Latest business headlines

The latest business news from the region and nation

Public-sector job cuts hit black Americans hard

For many black families, working for the government had long provided a dependable pathway to the middle class.

Monday’s business agenda

AAA to release latest gas-price survey, and more notable events and things to know.

EverQuote breaks mold of youthful startup

The little-known company, a comparison shopping site for auto insurance, looks almost nothing like a hot consumer technology firm.

Talking points

What you may have missed this weekend from the world of business

Some recalled Jeeps won’t be fixed, will low pork prices last, and more.

Car insurance rates on the rise in Mass.

The rise comes as insurers recover losses from a harsh winter and an improving economy encourages more driving — and accidents.

Investors sought for a new Cape Cod bridge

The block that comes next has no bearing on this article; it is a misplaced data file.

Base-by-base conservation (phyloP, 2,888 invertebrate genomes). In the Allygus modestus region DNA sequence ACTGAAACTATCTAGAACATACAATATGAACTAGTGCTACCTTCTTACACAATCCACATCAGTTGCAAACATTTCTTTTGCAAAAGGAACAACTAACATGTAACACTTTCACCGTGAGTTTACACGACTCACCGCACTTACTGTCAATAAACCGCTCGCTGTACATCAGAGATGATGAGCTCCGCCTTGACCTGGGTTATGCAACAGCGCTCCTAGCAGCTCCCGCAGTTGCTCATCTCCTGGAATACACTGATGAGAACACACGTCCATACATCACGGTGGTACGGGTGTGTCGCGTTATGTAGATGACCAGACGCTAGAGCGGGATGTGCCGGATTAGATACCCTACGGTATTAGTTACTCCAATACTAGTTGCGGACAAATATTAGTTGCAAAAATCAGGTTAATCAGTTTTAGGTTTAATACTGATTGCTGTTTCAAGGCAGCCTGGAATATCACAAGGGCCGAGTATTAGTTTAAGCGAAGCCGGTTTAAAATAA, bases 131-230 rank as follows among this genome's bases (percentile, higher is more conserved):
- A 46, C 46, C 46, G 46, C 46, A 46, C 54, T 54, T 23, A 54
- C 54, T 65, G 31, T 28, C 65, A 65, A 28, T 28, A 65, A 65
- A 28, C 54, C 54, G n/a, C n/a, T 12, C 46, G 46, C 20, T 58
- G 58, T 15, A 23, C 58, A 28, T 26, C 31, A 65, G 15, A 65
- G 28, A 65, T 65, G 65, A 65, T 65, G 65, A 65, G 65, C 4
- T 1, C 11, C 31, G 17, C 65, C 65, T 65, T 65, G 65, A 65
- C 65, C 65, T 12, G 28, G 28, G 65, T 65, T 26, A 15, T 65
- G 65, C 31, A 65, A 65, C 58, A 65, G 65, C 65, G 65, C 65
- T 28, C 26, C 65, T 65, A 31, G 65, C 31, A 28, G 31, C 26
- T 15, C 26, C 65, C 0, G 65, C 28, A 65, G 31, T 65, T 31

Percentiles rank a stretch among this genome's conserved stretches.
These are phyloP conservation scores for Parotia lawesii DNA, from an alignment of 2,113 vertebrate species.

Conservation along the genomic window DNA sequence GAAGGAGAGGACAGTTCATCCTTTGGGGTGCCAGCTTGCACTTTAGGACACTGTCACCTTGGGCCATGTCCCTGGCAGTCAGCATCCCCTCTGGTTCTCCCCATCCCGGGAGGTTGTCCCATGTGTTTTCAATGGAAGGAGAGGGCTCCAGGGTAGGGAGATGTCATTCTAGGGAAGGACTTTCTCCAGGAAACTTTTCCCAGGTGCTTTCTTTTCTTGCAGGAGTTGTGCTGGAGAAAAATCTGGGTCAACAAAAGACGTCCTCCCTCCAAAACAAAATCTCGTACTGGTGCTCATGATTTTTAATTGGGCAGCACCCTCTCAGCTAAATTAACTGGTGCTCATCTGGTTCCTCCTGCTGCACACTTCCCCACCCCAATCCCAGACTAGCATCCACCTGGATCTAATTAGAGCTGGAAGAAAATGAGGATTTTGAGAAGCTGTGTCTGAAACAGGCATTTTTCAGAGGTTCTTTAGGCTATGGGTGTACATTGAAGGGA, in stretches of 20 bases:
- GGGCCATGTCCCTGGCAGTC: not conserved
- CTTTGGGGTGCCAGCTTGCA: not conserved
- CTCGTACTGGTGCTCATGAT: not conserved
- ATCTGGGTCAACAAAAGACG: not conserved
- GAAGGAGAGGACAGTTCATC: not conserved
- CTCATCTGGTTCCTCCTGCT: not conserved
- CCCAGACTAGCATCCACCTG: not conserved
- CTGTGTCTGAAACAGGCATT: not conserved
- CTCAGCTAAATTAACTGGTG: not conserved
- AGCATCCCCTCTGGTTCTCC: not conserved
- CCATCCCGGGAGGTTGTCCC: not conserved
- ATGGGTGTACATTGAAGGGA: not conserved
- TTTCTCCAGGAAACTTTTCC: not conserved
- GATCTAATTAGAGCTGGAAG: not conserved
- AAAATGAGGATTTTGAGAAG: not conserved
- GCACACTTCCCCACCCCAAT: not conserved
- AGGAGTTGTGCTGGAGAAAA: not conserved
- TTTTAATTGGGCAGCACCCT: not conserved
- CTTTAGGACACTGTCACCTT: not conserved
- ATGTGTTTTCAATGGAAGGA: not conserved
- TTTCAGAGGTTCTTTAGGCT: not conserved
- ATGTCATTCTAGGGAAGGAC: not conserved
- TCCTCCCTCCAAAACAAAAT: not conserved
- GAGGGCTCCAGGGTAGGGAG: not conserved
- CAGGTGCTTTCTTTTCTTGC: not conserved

Transportation officials are moving ahead with a way to ease the pain of Cape Cod traffic: a new, privately-funded bridge.

MIT sets up bitcoin research, development

MIT hopes to help the sprawling bitcoin project shed its chaotic past and emerge as a more versatile platform.

Five things you didn’t know about Tracey Armstrong

Armstrong is chief executive of the Danvers-based Copyright Clearance Center.

US stocks end 2015’s slowest week near records on Fed comments

No volume? No volatility? No problem.

Globe’s Top Places to Work nominations due June 26

The survey determines the companies that will be featured in a special edition of the Boston Globe magazine on Nov. 15.

Government to review mystery of slow first-quarter growth

The US economy frequently grows at a much slower pace between January and March than in the other nine months.